Ten Free or Cheap Utilities For a Small Studio

November.18.2010 · Posted By - Rex

As many of you know, or are overwhelmed with, starting a studio up is still very expensive, with hardware and software costs impacting in the tens of thousands of dollars – or more.  I just wanted to share with you some of the software tools we’ve used for the last 5 years at PerspectX – hoping to get any suggestions you might have and hopefully inform you of some you may not know about.

I’m not really even going to get in to the artist tools – these are ‘build it yourself’ utilities and tools that aid in collaboration, file exchanges, planning, and the like.  These are just in order of how frequently used.


10. Project Management:

dotProject This web based planning tool has not been updated for some time, but it’s free, compatible with Microsoft Project (to some degree), and allows task assignments, time management, trouble tickets, and can follow up with emails, produce Gantt charts and schedules.  On complex projects we use it to our advantage as each team member can see what tasks need to be completed and by when.  And when kept up to date it is a valuable thing to hand off a Gantt preview of the timeline so they can see how everything is progressing.  Web Based, can be installed by many web service providers or yourself.

9. Screen Video Capture:

If set up right, CamStudio for Windows easily captures and compresses screen content (and audio mix or microphone) allowing you to produce high definition, high quality screen capture videos for uses such as tutorials or team training.  Often when we have a complex procedure that needs to be performed over and over, we will capture the instructions and the team can view them at a later time when they need to perform the task or have a brush up.   Test your video compression options first before doing any significant work.  That may include a YouTube upload test.  Windows Only, open source.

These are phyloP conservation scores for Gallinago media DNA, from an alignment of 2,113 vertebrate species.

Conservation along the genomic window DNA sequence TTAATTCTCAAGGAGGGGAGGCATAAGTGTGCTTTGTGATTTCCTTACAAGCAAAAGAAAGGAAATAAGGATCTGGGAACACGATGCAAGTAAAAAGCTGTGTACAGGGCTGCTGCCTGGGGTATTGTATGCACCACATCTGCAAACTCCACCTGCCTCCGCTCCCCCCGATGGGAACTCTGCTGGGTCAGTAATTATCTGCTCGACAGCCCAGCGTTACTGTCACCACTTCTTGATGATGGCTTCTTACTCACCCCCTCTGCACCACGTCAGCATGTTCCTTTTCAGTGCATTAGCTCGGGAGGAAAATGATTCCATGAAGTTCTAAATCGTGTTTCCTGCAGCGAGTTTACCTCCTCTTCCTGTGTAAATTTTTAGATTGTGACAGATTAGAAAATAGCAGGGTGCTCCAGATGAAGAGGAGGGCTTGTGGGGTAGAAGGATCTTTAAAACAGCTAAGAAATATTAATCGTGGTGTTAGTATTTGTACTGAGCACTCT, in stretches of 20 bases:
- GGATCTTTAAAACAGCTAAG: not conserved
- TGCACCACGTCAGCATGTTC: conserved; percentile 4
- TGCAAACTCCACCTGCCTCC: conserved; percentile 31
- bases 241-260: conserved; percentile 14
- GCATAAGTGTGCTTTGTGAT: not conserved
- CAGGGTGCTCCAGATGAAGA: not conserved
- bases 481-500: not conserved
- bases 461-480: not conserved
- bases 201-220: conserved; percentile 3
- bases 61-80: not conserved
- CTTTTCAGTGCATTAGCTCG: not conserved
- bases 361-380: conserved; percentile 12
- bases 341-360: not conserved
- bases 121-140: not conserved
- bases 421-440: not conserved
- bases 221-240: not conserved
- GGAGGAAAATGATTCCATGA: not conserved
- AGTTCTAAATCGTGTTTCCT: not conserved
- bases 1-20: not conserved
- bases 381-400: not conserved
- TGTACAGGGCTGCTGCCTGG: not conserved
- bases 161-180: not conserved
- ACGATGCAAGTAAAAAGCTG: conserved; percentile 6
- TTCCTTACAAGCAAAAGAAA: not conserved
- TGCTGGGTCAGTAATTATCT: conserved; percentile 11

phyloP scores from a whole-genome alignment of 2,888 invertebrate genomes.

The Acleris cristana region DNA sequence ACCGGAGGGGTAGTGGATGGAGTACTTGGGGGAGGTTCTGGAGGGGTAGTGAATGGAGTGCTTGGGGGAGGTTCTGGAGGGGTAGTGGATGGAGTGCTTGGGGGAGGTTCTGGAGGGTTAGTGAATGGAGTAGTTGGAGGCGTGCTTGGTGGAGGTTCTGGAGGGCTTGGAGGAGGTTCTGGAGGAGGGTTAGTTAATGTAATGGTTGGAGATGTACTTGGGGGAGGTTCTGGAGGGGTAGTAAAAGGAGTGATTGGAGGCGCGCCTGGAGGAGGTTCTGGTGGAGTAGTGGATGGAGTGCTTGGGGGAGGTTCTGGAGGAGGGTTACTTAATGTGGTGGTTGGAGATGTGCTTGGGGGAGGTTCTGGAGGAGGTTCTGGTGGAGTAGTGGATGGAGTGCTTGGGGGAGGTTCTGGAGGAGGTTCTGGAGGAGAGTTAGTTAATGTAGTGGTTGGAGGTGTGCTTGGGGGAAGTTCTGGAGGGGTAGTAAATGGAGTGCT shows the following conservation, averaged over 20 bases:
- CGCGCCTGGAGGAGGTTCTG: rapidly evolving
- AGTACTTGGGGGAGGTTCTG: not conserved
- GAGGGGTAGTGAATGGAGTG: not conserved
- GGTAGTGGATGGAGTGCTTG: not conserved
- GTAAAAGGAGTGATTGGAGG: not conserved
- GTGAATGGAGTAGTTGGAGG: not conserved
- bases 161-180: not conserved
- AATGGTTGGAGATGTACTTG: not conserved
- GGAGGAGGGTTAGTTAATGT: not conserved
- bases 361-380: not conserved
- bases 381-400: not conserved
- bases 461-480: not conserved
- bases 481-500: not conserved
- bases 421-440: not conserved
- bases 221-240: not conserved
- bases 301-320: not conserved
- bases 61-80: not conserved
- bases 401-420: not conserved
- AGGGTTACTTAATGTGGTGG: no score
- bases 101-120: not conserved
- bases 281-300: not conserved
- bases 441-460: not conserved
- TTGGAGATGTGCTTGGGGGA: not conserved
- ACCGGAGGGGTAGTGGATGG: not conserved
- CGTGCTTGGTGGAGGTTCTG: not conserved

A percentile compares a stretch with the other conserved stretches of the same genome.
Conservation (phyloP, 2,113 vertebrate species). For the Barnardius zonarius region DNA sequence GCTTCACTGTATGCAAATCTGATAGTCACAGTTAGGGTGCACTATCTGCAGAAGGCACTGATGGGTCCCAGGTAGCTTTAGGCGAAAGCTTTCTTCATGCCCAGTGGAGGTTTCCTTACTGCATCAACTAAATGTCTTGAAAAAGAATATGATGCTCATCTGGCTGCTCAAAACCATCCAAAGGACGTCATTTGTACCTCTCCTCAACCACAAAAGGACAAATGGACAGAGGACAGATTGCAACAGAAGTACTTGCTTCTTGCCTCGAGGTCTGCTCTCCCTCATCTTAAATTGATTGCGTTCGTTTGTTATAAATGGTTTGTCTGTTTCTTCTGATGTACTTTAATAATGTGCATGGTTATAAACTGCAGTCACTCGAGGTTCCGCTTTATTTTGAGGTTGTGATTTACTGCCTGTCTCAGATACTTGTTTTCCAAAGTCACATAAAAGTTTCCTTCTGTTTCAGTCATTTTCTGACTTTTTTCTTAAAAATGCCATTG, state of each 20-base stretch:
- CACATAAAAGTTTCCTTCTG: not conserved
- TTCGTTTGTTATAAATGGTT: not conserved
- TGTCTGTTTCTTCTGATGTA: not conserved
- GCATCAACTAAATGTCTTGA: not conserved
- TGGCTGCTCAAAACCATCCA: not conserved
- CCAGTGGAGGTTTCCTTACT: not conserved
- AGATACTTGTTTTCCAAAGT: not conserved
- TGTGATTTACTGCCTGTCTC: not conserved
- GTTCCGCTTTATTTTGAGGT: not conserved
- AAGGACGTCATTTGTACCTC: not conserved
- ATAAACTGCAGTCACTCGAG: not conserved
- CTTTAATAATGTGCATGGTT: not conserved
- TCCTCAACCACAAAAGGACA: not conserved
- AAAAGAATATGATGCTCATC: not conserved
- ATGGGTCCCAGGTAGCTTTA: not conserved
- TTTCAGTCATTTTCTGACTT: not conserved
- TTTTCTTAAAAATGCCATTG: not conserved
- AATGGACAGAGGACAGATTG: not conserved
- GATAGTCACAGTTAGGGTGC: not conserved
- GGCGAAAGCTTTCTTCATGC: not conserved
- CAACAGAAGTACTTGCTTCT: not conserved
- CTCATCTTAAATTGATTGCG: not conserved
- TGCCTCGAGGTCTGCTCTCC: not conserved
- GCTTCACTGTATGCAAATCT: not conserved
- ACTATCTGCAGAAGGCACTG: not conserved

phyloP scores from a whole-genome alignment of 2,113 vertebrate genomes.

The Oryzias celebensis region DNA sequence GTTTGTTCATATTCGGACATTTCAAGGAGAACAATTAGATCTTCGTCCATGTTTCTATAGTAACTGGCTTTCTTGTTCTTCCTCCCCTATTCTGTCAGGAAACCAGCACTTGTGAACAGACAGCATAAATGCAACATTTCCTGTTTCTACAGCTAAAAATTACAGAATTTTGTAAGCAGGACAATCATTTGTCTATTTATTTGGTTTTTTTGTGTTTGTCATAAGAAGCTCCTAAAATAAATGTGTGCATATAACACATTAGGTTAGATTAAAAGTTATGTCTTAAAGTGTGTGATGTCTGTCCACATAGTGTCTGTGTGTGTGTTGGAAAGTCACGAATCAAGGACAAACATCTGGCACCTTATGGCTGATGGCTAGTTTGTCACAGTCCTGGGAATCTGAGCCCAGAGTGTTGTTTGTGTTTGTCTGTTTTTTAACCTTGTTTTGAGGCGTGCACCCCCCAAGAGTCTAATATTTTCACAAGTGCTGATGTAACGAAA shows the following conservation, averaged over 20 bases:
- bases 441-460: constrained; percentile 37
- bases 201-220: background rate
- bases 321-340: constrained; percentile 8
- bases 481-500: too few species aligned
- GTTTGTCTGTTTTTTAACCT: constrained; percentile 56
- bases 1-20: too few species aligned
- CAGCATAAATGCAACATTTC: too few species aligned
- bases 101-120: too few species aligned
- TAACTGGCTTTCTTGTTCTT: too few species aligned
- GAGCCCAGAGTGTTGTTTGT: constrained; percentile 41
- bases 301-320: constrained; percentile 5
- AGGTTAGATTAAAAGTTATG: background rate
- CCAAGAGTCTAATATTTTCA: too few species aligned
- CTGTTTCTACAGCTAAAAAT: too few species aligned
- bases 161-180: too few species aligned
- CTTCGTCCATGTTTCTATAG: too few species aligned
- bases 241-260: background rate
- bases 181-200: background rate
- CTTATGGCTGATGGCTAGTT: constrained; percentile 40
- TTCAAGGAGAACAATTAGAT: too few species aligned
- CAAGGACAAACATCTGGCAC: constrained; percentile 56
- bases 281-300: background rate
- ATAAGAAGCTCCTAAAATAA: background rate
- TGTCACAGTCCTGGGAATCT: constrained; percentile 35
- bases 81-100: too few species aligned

8. Video Sharing:

Okay beyond your own tool or a client preview system, YouTube can be used to easily provide video links or sharing via email, and it even works on mobile devices.  You can make videos unpublished or private as well.  Vimeo is another option, with better quality support but less mobile support. Web Based.

7. Custom Web Server

You can spend thousands or more on a web server structure, or you can install Apache and other products like MySQL, Perl, Python, etc. on a Linux based system, or if you want all at once you can install a product like XAMPP on Windows.  Have a security expert review your system from firewall on down to the server and PHP settings, but there is no reason to be overly scared about hosting your own site or specialty web based software package on your intranet.  Windows / Mac / Linux

6. Public File Transfer

FileZilla FTP Server can be installed behind your firewall to allow you to quickly give your clients, artists, and others access to easy, high speed access to files and folders.  With the ability to customize each account you can control permissions, privileges, even bandwidth.  Any FTP client, and there are usually FTP clients included with every operating system, can access the site.  Encryption and compression are also options available.  FileZilla FTP Client is also free, runs on Mac/Windows, and contains all the features that pay FTP clients do. Windows / Mac / Linux

5. Source Control / Revision Control

Although not suitable for huge files or large image sequences, we use SubVersion for our source control needs.  It enables us to work on big projects simultaneously, detects problems such as multiple users changing files, and allows us to version stamp files so we can get back to any older version that we need to.  The system is newer than CVS if you are familiar with that system, and is fully cross platform.  It is server based, difficulty is medium to set the system up and clients.  I like Tortoise SVN for the Windows end user.  Basic client tools are free but GUI tools are typically low priced.  Windows / Mac / Linux